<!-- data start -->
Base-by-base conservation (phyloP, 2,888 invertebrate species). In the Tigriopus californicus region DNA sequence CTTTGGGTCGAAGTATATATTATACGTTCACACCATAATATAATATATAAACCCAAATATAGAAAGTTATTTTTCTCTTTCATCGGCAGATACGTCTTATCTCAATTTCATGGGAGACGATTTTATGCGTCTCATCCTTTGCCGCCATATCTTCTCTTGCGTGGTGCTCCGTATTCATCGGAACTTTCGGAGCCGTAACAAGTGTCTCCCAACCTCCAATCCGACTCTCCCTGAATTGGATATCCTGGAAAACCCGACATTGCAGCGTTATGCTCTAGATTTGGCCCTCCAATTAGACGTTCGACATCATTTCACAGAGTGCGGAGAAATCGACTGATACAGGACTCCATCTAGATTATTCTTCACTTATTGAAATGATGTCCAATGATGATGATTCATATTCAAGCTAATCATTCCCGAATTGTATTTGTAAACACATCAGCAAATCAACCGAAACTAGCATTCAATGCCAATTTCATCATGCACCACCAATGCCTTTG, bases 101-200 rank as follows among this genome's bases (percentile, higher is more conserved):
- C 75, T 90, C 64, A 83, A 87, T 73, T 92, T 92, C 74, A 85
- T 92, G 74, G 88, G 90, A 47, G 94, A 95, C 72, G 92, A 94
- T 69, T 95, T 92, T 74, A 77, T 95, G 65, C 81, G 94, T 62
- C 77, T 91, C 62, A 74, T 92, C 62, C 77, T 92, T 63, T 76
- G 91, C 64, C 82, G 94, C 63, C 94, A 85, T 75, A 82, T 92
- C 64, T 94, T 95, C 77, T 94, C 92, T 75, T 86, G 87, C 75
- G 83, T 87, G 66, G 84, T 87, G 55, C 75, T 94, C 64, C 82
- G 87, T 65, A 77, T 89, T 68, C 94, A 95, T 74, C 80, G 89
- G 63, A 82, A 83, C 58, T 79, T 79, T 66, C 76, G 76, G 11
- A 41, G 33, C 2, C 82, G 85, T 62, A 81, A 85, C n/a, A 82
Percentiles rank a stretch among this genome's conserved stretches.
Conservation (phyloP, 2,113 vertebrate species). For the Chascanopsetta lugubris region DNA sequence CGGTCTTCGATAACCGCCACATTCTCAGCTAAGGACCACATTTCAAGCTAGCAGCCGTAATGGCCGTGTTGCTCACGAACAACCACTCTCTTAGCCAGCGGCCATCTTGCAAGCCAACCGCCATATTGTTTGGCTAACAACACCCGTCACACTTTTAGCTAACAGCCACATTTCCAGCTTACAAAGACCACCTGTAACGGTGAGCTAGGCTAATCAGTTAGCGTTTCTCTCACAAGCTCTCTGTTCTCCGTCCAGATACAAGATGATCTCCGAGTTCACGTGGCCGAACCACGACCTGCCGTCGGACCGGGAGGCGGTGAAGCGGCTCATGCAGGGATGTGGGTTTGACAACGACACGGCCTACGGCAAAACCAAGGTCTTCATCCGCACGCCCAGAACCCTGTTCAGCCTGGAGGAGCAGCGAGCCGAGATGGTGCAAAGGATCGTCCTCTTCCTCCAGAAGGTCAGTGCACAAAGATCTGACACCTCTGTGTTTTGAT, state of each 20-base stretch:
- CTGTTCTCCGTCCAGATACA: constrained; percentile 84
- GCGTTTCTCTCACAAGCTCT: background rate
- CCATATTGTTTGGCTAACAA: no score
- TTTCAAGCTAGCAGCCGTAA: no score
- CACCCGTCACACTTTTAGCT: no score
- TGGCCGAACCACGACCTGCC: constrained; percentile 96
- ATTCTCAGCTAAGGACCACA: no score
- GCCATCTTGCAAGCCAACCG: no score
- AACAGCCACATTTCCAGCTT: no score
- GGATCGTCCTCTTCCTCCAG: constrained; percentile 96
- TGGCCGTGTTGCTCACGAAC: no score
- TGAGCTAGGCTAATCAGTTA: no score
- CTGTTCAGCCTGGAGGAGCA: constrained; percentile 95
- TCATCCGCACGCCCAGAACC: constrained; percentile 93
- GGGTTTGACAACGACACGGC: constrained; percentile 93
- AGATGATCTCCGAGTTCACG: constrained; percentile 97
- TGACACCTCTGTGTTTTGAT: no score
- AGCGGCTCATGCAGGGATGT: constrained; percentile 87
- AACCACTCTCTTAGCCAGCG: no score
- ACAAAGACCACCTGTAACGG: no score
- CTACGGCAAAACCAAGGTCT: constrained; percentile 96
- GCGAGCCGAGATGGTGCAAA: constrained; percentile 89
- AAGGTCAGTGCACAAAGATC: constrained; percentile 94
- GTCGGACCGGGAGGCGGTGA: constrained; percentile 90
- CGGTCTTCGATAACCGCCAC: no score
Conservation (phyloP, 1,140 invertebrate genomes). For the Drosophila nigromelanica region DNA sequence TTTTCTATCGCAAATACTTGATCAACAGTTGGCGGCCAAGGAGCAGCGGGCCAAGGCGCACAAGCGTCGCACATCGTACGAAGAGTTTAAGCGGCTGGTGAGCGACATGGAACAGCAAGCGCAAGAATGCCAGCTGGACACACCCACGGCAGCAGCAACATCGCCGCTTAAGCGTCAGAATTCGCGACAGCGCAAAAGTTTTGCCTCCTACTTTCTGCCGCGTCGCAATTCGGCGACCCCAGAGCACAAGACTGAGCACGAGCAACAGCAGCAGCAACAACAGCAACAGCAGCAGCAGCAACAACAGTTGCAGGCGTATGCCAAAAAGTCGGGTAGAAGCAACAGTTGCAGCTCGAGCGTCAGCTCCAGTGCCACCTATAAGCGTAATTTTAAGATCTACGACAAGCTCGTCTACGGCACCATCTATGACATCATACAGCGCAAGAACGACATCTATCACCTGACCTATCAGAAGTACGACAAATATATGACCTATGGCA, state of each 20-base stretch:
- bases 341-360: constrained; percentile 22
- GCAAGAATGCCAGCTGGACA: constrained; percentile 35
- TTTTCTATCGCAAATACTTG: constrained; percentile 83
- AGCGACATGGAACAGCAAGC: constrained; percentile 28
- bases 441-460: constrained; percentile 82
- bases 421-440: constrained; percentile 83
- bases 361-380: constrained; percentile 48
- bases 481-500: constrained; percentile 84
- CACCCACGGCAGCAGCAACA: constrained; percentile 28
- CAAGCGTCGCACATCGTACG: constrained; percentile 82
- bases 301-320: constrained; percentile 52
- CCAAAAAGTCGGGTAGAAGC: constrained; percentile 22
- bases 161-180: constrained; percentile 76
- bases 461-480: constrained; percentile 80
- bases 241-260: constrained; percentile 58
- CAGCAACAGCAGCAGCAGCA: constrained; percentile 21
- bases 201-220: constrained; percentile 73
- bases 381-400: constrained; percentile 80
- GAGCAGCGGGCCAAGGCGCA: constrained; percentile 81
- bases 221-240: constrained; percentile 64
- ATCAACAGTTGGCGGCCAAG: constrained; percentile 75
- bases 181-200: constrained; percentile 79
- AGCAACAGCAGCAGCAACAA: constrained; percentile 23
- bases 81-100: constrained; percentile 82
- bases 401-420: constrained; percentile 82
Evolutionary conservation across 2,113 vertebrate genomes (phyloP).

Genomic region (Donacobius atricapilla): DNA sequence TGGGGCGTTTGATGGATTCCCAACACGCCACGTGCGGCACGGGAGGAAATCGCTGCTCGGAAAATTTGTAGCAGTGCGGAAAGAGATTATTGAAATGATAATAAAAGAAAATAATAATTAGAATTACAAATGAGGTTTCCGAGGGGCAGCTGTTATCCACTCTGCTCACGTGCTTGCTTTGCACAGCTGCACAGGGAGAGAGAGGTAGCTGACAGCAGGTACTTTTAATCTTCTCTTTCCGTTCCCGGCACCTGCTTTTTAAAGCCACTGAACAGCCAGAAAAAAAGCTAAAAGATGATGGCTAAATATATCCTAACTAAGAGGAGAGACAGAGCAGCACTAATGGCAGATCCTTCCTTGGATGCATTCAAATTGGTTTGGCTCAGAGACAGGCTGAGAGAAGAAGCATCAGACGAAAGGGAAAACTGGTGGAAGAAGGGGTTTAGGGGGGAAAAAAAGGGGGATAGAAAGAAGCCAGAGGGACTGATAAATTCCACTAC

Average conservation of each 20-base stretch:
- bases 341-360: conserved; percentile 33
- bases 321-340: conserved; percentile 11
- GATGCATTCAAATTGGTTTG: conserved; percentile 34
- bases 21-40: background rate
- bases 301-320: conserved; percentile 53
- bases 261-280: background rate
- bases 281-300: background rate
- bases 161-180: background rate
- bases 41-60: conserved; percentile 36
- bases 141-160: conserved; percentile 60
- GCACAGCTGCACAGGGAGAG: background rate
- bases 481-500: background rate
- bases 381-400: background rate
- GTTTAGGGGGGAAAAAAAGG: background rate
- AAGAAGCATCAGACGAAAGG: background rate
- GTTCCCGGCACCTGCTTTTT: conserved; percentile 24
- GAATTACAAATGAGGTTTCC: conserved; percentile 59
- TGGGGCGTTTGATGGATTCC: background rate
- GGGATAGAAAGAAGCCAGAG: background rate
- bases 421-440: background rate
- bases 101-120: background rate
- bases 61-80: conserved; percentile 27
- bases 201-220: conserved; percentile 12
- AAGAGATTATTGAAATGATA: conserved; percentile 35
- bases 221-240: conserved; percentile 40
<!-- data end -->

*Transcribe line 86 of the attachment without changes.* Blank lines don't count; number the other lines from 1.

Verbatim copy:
- GGGATAGAAAGAAGCCAGAG: background rate